| CHARLESTON, S.C., Oct. 28 (UPI) -- If projections hold true, the U.S. Congress could see its first black Republican in seven years, political observers said.
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Tim Scott defeated the son of late Sen. Strom Thurmond to win the GOP nomination in the contest for South Carolina's 1st Congressional District. Black Republican candidates also are mounting competitive campaigns against Democratic incumbents in Florida and Colorado, the Los Angeles Times reported.
Scott, backed by the Tea Party movement, conservative darling Sarah Palin and other GOP leaders, has become the candidate to watch in a reminder of the racial schism between the parties, an observer said. Of the 100-plus blacks serving in Congress since the beginning of the 20th century, only five have been Republicans.
"The Republican Party -- it's amazing -- as much as they have said that they want to be an inclusive party, they've really largely been exclusive", said Dewey Clayton, a professor of political science at the University of Louisville in Kentucky. "Yes, it is wonderful they have an African American running in South Carolina and some other races around the country. Does that make a huge breakthrough? I don't know."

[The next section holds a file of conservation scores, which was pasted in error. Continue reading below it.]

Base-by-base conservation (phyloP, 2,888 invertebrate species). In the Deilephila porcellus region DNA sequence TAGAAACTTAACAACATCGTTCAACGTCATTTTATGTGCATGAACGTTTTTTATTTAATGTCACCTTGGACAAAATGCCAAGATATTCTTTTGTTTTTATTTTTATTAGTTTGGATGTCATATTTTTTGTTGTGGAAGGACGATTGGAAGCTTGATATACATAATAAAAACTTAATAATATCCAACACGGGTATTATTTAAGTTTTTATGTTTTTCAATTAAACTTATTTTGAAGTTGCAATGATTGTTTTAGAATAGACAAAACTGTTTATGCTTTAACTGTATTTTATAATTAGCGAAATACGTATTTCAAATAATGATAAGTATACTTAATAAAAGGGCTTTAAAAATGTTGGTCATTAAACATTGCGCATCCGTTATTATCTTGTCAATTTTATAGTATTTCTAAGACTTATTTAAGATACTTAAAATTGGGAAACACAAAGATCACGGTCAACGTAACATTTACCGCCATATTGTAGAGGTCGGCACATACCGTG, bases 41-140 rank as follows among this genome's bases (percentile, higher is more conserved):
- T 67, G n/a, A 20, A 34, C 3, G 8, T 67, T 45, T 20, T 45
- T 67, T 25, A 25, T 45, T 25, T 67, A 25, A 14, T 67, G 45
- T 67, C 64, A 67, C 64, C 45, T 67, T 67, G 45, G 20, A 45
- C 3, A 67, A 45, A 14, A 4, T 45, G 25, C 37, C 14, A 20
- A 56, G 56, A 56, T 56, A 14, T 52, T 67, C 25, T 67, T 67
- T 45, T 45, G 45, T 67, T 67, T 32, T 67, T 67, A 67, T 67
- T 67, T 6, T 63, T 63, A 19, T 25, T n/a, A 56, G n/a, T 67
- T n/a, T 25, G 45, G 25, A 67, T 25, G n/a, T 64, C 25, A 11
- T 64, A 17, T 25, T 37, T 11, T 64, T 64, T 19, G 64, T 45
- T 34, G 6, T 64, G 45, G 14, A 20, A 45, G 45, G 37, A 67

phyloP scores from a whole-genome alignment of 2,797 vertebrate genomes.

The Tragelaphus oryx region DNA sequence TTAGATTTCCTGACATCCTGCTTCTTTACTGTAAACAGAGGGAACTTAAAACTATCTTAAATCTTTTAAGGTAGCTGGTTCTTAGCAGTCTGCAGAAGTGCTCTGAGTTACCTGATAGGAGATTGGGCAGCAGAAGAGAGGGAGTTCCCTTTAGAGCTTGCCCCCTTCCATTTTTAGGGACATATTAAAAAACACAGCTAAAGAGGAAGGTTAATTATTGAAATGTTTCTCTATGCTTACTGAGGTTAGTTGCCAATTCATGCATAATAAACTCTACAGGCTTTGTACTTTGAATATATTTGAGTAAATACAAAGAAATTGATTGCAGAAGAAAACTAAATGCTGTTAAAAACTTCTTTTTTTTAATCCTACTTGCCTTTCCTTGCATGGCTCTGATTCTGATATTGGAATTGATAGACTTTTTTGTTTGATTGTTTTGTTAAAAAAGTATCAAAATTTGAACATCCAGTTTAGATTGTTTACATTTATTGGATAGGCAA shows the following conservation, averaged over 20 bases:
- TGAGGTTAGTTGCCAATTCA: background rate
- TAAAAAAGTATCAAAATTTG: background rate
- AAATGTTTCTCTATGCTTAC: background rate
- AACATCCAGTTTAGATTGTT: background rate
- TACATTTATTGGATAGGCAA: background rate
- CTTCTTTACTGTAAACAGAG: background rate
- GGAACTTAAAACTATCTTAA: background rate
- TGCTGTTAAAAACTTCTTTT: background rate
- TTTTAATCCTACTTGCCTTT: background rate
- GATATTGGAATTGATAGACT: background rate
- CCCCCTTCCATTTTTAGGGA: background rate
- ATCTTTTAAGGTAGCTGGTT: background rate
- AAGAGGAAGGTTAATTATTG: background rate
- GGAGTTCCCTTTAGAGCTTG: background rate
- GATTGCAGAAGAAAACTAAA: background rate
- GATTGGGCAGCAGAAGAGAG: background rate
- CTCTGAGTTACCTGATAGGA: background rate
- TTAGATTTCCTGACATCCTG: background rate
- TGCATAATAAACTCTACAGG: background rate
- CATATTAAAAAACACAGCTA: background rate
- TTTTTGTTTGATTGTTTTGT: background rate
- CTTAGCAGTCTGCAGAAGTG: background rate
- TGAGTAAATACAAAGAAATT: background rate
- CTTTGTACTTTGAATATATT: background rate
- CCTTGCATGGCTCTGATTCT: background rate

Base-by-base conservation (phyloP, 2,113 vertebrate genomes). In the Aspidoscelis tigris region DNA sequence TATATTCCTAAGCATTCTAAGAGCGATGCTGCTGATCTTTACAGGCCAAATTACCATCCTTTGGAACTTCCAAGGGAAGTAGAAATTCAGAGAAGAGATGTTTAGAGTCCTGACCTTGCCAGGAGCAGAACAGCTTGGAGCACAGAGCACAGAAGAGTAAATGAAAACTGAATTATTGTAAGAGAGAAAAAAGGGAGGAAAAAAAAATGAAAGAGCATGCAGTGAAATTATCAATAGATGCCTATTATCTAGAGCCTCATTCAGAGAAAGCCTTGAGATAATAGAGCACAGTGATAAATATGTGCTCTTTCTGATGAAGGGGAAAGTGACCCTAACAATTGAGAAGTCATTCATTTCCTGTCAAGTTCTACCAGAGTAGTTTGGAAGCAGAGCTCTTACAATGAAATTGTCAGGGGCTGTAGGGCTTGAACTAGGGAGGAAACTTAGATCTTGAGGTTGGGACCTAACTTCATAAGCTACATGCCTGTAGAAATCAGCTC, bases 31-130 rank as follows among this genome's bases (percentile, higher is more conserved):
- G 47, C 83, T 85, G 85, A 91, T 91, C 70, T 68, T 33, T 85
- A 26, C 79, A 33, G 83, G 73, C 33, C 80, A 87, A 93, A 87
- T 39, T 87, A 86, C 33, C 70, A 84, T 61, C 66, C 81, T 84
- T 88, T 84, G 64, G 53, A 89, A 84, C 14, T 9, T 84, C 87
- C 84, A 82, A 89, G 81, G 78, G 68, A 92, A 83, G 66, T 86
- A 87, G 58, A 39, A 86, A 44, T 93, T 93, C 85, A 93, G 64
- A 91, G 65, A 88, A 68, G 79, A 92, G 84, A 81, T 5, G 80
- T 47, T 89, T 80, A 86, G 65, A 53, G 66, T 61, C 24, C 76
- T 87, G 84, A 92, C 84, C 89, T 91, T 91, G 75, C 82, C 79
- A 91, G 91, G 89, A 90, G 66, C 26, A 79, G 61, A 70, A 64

Insiders told the Times they expect Scott, if elected, would be popular among Washington Republicans and provide a counter to claims the party is not in sync with black voters.
"Our recruitment process is colorblind, but Republicans are fortunate to have a number of strong and qualified candidates who embody the diversity of this country", said Paul Lindsay, a National Republican Campaign Committee spokesman.
The last black Republican House member was J.C. Watts of Oklahoma, who retired in 2003. The last black GOP senator was Edward Brooke of Massachusetts, who lost a re-election bid in 1978.
CQ Politics called the race between Scott and Democrat Ben Frasier "little more than a formality" in the conservative district. - - - - - - - - - - - - - - - - - - - -
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